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The American presidential election

By December 10, 2020 December 11th, 2020 No Comments

The next wave of problems

This past November, millions of Americans heaved a collective sigh of relief. They were joined by many, many citizens and governments of other countries, who depend on an alliance with or support from the United States. The presidential election was as far from ordinary as possible and most certainly the beginning of the end of a four-year coup attempt by one Donald Trump, who had captured the White House in 2016 by dubious and likely nefarious means.

Trump used that unexpected power to wage war against the American people, to dismantle democratic institutions and to fill his own personal coffers through illegitimate and largely illegal means. No-one stopped him. No one seemed able to stop him and those who might have been able instead enabled his unleashed spree of destruction.

Finally, there came the last resort, the 2020 elections. This was probably the last chance for the people to do what none of our elected officials could or would do. And the people prevailed. Voters came out in unprecedented numbers and were finally able to put a stop to the Trumpian coup d’état.

Or did we? Trump has been on a rampage in which he depicts himself as the world’s biggest victim, while simultaneously victimizing everyone that he can and leaving carnage and destruction in his wake everywhere he turns. Additionally, he continues to promote what is likely his biggest failure, promiscuously and intentionally unleashing the Covid virus on his supporters and detractors alike. The simple use of masks could have made a serious dent in the deaths from this pandemic, but Trump, for reasons known only to himself, decided to sell to his followers, already precariously masculine, the idea that the use of masks signaled a lack of mask-u-linity.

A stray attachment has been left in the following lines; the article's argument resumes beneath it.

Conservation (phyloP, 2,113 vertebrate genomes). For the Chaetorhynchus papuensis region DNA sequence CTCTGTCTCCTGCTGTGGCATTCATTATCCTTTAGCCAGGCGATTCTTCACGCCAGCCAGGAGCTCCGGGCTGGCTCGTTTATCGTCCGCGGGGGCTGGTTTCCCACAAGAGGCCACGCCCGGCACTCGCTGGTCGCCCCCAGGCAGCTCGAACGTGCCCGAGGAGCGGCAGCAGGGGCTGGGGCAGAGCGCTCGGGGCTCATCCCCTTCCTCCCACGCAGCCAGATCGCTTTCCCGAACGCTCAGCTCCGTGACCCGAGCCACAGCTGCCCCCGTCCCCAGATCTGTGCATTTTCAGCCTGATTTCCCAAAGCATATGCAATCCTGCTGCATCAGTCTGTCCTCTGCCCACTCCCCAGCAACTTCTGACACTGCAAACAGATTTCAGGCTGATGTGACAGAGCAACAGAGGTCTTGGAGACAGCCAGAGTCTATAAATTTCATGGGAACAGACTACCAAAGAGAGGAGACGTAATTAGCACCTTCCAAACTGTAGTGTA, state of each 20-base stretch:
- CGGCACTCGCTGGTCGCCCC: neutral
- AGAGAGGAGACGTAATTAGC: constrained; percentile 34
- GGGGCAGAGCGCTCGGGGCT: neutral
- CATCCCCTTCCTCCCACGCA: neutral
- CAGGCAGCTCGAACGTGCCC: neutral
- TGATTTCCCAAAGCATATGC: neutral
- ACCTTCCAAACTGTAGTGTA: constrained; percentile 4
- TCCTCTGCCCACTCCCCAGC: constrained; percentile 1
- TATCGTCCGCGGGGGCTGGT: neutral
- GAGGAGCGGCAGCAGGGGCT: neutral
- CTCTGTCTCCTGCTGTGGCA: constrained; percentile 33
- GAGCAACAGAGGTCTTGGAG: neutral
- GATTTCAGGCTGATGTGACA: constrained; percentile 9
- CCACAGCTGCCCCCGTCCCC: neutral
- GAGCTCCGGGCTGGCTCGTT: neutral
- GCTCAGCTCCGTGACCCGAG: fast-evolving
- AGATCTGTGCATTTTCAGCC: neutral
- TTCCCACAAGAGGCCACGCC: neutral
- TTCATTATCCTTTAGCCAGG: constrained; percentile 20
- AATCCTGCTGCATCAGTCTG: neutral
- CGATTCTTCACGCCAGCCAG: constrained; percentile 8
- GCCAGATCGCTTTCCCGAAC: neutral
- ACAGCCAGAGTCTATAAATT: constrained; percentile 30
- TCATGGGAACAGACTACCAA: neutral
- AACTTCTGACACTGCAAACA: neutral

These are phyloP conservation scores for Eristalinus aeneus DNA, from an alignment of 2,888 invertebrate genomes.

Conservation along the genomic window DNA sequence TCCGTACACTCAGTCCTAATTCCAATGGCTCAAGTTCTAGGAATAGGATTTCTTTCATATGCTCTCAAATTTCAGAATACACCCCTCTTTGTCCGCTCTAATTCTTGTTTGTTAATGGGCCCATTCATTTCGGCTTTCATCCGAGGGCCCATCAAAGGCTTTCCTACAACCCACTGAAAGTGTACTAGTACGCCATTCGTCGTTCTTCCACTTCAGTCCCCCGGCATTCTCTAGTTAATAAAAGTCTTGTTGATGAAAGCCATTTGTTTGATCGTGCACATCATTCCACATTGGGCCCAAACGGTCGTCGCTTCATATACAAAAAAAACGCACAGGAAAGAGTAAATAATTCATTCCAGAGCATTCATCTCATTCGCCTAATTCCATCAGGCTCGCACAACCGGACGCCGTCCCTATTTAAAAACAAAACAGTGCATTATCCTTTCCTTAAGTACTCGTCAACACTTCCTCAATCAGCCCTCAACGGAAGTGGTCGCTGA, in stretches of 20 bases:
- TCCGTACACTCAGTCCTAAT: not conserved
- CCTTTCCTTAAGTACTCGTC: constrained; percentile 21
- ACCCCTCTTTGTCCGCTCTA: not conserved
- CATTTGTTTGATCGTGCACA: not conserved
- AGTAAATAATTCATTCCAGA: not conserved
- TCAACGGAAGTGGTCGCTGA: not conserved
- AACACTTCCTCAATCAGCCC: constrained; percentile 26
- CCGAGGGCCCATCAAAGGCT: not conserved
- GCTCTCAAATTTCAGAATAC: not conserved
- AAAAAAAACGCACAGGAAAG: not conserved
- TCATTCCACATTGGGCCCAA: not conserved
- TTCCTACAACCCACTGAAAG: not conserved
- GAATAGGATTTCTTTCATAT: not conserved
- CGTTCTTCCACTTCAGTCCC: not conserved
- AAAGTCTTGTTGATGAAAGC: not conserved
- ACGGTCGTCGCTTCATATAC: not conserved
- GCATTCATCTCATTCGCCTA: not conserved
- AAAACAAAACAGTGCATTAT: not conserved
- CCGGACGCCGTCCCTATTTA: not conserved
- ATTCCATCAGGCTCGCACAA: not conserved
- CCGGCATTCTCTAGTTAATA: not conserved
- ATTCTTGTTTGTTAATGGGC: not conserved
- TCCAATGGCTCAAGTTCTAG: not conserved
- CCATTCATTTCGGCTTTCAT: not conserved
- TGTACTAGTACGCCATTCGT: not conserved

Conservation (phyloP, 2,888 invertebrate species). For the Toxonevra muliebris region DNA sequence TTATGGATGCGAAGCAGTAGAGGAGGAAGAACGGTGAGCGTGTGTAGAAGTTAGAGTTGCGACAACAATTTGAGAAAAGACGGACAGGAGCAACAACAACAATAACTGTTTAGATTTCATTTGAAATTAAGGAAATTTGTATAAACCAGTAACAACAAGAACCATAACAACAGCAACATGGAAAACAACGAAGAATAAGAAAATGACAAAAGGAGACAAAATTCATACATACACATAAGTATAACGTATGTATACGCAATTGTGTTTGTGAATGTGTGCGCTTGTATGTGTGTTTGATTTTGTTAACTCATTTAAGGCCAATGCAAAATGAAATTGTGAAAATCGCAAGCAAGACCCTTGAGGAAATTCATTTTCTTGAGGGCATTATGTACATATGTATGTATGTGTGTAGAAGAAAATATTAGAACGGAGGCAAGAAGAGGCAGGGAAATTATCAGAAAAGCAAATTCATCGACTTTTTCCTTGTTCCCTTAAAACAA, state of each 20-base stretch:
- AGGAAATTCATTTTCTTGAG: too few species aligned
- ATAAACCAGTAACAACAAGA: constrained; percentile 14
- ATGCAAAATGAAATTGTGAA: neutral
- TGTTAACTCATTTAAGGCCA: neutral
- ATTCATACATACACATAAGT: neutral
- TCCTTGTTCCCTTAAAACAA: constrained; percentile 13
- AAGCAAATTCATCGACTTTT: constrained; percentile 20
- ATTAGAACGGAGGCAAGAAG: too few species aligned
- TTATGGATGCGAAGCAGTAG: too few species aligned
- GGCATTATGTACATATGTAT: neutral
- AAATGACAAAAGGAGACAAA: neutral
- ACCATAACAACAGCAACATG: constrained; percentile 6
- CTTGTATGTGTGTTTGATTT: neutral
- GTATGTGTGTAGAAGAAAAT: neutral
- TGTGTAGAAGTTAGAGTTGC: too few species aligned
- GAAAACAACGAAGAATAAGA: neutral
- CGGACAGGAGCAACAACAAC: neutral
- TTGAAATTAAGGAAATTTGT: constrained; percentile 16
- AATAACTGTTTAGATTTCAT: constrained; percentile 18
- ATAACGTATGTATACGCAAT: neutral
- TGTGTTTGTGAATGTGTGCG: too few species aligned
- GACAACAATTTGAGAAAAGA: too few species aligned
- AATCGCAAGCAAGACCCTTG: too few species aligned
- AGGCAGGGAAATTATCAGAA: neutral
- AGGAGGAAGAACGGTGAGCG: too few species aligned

Let’s dig a little deeper into the purported victory over those who wished to destroy our democracy and the still remaining dangers. I’m referring here to the 74,000,000. Yes, this is the number of adult citizens who voted for Donald Trump and for what he does and what he represents to them.

While Trump may eventually exit stage left kicking and screaming all the way, pardoning himself and his children as a final act, these 74,000,000 are still with us and still a significant part of the citizenry of the non-United States. What will become of them after their current hero is gone, if he indeed is even gone and does not set up a government in exile in Mar-A-Lago?

Can President-elect Biden or anyone reunite these warring factions? He seems well-meaning and kind, certainly not with a diagnosable mental illness like his predecessor, but it is going to take more than one mild-mannered and well-meaning executive to accomplish any sort of rapprochement. I speak here as a psychologist and social justice advocate of some experience, having given classes on just this issue for years at the United Nations University for Peace in Costa Rica.

It is not so simple to reconcile warring factions of the government, much less of the populace at large. It takes work, it takes patience, it takes special skills and it takes time.

On the deepest level, we are facing a crisis of epistemology. Epistemology is not as complicated as the word sounds. Is the study of how we know what we know. What is the deepest source of our differing beliefs? Only once having identified the problem can an effective solution be offered.